NEW YORK (AP) — Starbucks says its profit climbed 25 percent in the most-recent quarter as sales rose and its coffee costs eased.
The results topped Wall Street expectations, and the company raised its full-year guidance.
The chain, which has more than 19,000 locations around the world, said global sales rose 8 percent at cafes open at least 13 months, with all regions registering growth. In the U.S. market, the figure rose 9 percent.
Starbucks, meanwhile, has been tweaking the products in its cafes to boost sales. In April, it rolled out revamped sandwiches in new packaging with slightly higher prices.
SAN FRANCISCO (AP) — Amazon.com is reporting a loss in the second quarter as higher revenue was not enough to make up for rising operating expenses. The world's largest online retailer has been spending heavily on order fulfillment and digital content rights, which continue to weigh on profit margins.
Amazon.com Inc., which also makes the Kindle tablets and e-reader devices, said Thursday that its loss was $7 million, or 2 cents per share, in the April-June quarter. That's down from earnings of $7 million, or 1 cent per share, a year ago.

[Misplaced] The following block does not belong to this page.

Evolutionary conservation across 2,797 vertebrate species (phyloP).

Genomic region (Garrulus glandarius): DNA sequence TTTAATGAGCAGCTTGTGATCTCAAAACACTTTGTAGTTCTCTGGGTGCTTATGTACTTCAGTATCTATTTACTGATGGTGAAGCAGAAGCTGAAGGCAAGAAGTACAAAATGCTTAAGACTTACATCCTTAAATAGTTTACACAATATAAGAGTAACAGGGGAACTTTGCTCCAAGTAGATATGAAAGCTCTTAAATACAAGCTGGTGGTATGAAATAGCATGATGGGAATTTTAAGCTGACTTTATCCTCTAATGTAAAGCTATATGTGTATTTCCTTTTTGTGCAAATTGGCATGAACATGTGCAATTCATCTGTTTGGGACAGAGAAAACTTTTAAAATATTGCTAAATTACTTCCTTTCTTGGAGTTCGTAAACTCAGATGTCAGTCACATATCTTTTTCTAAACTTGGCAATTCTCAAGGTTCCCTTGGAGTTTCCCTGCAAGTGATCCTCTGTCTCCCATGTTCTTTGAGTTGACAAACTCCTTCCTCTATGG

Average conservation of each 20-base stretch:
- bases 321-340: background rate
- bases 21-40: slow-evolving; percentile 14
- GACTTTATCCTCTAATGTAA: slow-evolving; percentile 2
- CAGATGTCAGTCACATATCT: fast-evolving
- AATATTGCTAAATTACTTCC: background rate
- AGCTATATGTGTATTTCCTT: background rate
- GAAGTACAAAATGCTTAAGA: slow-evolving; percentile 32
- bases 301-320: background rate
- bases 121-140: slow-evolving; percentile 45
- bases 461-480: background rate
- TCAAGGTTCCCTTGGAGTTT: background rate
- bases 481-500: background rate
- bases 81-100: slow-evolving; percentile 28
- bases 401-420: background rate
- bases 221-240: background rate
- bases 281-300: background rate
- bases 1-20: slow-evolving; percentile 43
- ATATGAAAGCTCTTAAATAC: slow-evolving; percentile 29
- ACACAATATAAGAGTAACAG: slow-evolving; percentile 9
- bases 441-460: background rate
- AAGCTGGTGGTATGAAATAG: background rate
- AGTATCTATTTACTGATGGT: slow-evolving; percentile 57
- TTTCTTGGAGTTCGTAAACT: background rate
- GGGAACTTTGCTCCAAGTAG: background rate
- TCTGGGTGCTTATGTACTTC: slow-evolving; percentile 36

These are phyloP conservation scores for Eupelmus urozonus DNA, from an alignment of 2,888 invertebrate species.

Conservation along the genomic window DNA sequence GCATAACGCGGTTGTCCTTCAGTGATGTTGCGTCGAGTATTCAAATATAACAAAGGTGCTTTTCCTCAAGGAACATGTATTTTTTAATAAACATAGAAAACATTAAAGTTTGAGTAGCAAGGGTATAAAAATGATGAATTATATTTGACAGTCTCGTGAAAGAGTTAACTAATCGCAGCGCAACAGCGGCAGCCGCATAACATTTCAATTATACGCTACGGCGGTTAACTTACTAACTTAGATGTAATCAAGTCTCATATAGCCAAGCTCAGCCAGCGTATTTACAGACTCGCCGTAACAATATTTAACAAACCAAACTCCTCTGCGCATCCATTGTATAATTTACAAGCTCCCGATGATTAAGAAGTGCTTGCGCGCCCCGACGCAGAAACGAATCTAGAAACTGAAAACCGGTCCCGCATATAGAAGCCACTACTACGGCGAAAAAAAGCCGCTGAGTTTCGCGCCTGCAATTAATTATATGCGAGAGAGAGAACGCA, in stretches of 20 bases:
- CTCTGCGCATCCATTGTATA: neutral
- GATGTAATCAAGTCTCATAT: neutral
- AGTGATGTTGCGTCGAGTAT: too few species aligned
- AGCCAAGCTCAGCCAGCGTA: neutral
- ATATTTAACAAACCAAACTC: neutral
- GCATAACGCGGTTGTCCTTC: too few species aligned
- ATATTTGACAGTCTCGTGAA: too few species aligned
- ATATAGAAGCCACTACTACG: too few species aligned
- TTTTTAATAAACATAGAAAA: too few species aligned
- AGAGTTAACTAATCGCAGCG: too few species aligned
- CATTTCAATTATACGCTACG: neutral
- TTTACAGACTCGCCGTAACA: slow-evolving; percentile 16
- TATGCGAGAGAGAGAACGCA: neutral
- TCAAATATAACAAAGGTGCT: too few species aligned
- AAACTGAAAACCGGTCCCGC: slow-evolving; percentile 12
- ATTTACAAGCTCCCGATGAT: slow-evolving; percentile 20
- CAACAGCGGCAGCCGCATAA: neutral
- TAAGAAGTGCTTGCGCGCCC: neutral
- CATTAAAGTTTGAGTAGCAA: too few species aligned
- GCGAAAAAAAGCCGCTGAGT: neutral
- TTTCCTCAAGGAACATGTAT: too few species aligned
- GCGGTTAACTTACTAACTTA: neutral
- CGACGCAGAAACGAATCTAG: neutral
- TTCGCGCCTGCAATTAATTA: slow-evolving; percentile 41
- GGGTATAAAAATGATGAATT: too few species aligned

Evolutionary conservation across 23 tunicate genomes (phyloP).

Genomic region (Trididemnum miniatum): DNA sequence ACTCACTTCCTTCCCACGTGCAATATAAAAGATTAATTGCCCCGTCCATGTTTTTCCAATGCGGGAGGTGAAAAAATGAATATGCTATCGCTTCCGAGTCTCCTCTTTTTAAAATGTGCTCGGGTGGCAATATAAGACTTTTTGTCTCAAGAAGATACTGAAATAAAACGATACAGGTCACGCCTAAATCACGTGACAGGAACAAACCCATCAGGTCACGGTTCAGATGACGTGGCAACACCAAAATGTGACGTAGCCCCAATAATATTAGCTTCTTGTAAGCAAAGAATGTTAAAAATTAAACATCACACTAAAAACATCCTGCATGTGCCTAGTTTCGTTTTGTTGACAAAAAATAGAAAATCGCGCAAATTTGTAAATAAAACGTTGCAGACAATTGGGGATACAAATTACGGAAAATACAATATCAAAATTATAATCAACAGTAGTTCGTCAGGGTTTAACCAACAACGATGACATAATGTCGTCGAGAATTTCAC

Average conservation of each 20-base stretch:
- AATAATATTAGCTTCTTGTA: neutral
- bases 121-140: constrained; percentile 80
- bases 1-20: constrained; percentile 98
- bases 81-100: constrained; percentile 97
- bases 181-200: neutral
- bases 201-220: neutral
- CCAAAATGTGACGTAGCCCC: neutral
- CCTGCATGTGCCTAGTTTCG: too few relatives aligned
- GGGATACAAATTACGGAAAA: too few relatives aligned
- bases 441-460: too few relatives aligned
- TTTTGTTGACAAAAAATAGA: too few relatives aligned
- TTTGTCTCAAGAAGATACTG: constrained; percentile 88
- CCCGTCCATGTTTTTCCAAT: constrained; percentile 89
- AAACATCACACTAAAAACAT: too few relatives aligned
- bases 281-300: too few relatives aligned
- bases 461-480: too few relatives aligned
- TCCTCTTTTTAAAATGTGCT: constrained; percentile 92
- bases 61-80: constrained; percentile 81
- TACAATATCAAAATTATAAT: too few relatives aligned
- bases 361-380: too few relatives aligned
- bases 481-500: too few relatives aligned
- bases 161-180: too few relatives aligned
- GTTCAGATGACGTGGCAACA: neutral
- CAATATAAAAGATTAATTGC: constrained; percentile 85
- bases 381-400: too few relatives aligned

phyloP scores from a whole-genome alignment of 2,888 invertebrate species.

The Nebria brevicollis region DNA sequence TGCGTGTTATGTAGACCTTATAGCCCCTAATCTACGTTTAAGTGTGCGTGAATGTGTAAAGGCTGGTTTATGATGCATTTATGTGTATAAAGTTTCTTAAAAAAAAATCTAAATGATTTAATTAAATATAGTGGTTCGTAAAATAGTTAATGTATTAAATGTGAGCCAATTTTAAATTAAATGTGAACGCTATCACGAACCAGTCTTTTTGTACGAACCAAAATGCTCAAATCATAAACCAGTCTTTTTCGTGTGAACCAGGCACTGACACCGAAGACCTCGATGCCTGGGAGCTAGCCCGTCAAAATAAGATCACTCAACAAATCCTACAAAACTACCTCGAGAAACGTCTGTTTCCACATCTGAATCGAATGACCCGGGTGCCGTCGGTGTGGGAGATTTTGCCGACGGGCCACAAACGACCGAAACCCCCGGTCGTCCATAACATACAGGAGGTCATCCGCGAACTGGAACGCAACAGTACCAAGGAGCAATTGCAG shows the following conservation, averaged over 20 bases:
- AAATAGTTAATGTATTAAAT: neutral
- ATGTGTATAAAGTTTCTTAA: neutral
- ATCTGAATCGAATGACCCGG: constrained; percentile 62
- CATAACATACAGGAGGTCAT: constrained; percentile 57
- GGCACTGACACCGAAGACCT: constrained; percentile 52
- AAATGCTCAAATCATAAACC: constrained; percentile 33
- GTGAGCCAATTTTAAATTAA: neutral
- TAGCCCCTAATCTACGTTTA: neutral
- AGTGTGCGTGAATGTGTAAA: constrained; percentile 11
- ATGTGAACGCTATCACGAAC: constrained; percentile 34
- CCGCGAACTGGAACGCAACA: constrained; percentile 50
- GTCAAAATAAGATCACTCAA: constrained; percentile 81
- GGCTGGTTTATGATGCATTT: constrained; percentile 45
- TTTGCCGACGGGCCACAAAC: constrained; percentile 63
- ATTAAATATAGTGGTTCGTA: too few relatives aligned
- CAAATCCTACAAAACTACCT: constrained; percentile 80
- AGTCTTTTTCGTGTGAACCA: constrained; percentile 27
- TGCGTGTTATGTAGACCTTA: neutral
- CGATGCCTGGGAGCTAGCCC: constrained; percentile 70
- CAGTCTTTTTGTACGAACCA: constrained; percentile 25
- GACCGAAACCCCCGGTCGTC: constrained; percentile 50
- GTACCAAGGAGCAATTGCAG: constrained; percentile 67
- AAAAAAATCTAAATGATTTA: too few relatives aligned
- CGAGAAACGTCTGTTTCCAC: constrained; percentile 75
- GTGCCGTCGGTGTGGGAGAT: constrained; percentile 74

DETROIT (AP) — Just as General Motors is getting a handle on its troubles in Europe, the automaker faces a new challenge in another part of the globe.
GM says Japanese automakers are using the weak yen to cut prices in Southeast Asia and Australia, taking a bite out of GM's profits there. Sales tailed off in India as well.
A subpar second-quarter performance in the company's international operations division pulled GM's overall profit down 16 percent from last year, offsetting gains in North America and a stark improvement in Europe.
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